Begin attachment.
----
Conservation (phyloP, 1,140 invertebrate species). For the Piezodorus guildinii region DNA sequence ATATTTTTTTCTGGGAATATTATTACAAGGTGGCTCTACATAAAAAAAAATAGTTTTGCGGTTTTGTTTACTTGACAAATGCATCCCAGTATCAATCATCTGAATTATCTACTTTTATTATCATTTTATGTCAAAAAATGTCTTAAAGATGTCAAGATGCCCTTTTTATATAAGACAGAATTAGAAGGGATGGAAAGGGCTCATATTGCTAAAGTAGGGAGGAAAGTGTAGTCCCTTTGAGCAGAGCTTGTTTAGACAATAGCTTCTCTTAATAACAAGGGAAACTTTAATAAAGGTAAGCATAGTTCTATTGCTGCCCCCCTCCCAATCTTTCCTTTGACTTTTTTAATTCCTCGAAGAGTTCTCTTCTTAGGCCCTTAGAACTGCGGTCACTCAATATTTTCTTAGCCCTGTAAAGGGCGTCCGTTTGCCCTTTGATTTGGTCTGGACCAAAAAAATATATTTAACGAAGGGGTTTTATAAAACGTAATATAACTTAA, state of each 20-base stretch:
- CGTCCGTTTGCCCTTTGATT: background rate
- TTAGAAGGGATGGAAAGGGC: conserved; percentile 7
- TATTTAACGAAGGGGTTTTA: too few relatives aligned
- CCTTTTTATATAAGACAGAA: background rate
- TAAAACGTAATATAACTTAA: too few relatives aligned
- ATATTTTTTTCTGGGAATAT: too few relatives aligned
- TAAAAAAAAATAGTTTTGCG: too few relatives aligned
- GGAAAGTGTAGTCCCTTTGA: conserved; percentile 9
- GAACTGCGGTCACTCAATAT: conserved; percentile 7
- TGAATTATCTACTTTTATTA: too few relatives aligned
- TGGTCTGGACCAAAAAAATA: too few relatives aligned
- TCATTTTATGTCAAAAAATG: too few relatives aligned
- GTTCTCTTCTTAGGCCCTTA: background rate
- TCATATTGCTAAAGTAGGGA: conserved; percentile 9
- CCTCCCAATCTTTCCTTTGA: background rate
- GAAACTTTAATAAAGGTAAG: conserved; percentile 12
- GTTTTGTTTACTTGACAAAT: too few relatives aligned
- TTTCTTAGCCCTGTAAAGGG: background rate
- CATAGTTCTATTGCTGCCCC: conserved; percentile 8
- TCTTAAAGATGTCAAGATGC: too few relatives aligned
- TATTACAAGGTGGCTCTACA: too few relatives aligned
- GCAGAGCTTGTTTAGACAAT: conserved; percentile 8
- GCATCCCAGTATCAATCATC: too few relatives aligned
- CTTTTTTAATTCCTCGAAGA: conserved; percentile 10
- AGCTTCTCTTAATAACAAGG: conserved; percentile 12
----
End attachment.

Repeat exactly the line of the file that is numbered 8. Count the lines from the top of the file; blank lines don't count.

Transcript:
- TAAAAAAAAATAGTTTTGCG: too few relatives aligned